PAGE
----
After leaving the hospital the plaintiff returned to the hospital for fifteen or more treatments. He could not put on his shoes for several weeks after his return home. His feet are always cold; they are discolored and disfigured. Plaintiff is still under the medical care of doctors. It is necessary for him, in order to be able to work, to give several hours each day to exercising, using contrast baths, dressing and care of his feet. The testimony discloses that he has suffered permanent injuries.
Plaintiff returned to work June 17, 1945, at the same rate of pay, and tried inspecting locomotives in the open, which was not so strenuous as the work he formerly performed in the shop, but with the advent of cold weather, he gave this up for inside work, and finally, for bench work, which he has followed since, except for vacation periods and several other absences.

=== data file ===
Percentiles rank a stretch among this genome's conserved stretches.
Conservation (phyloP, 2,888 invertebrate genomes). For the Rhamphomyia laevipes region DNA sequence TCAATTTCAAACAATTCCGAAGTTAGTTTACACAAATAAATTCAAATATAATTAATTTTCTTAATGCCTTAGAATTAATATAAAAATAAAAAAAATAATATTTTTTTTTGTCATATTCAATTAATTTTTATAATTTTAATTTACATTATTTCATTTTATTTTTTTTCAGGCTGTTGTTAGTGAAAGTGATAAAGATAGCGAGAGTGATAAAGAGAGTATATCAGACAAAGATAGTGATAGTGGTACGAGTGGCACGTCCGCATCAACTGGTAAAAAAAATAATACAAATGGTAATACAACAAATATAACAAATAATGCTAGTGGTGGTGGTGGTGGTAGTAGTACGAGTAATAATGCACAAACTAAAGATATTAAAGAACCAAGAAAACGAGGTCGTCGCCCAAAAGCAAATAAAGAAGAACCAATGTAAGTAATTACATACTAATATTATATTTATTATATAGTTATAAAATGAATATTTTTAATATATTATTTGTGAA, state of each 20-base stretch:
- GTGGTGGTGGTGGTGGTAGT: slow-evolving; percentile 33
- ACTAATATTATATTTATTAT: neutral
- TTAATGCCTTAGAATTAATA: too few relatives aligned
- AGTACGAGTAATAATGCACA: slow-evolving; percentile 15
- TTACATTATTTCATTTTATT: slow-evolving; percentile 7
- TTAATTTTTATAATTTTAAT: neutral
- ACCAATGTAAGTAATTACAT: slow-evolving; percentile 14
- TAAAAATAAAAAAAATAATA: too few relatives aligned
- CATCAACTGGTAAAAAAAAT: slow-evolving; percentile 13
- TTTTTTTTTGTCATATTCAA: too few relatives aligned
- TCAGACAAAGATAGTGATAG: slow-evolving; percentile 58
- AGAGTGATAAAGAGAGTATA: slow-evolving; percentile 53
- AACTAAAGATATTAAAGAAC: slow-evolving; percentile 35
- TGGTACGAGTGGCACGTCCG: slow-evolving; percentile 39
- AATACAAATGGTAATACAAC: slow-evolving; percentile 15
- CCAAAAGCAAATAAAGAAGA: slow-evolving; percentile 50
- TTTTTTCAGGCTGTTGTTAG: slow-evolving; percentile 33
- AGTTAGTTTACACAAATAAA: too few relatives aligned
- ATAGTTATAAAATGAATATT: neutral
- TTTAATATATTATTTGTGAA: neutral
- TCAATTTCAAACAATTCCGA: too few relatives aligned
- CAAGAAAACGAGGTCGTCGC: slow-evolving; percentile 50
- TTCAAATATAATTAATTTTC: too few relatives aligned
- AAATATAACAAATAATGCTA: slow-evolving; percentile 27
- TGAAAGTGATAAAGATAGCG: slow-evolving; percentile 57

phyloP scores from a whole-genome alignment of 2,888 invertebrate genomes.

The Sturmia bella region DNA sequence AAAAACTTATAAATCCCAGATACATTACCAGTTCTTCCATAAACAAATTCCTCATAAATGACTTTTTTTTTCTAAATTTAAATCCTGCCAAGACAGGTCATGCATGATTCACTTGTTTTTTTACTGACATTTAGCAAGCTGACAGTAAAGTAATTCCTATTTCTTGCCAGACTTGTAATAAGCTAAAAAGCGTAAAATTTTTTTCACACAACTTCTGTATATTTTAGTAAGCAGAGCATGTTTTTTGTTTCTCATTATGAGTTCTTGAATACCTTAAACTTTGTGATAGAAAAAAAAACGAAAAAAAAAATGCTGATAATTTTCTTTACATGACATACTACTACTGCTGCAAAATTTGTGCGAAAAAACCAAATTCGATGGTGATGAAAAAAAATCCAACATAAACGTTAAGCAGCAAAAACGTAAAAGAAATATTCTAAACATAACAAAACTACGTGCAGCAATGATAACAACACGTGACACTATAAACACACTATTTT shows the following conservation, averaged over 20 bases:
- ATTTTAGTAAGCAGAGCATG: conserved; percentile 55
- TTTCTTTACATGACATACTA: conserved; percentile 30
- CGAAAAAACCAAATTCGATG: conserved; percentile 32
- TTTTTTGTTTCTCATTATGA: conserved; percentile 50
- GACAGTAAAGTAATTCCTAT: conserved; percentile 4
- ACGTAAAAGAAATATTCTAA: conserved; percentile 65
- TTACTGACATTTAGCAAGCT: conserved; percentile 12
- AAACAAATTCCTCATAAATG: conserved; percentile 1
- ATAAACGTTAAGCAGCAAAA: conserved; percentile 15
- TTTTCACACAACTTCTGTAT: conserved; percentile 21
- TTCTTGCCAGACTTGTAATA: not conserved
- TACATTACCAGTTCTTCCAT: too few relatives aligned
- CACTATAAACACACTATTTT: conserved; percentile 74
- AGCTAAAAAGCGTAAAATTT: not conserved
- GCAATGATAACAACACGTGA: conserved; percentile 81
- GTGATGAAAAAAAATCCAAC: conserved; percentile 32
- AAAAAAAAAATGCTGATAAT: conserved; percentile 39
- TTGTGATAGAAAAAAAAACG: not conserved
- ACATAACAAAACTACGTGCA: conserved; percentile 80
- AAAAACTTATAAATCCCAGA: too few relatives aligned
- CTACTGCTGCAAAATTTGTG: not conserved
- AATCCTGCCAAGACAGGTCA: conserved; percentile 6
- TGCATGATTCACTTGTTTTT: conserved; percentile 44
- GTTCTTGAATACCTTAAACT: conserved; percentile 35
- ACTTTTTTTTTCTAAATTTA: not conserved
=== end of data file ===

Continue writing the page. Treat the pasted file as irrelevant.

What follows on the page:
To sustain its motion for judgment non obstante veredicto, defendant relies upon the cases of Missouri Pac. R. v. Aeby, 1928, 275 U.S. 426, 48 S. Ct. 177, 72 L. Ed. 351, and Delaware, etc., R. v. Koske, 1929, 279 U.S. 7, 49 S. Ct. 202, 73 L. Ed. 578.
The facts in these cases are distinguishable from the facts in this case, and are at variance with the reasoning of the Supreme Court in the most recent cases of Tiller v. Atlantic Coast Line R. Co., 1943, 318 U.S. 54, 63 S. Ct. 444, 87 L. Ed. 610, 143 A.L.R. 967; Blair v. B. & O.R. Co., 1945, 323 U.S. 600, 65 S. Ct. 65 S. Ct. 545, 89 L. Ed. 490, and Bailey v. Central Vermont Ry., 1943, 319 U.S. 350, 63 S. Ct. 1062, 87 L. Ed. 1444.
Furthermore, it will be seen that the cases relied upon by the defendant were decided before the Amendment of 1939, withdrawing assumption of risk as a defense in Federal Employers' Liability cases. The decision of the Supreme Court in the Tiller Case, supra, indicates that the ...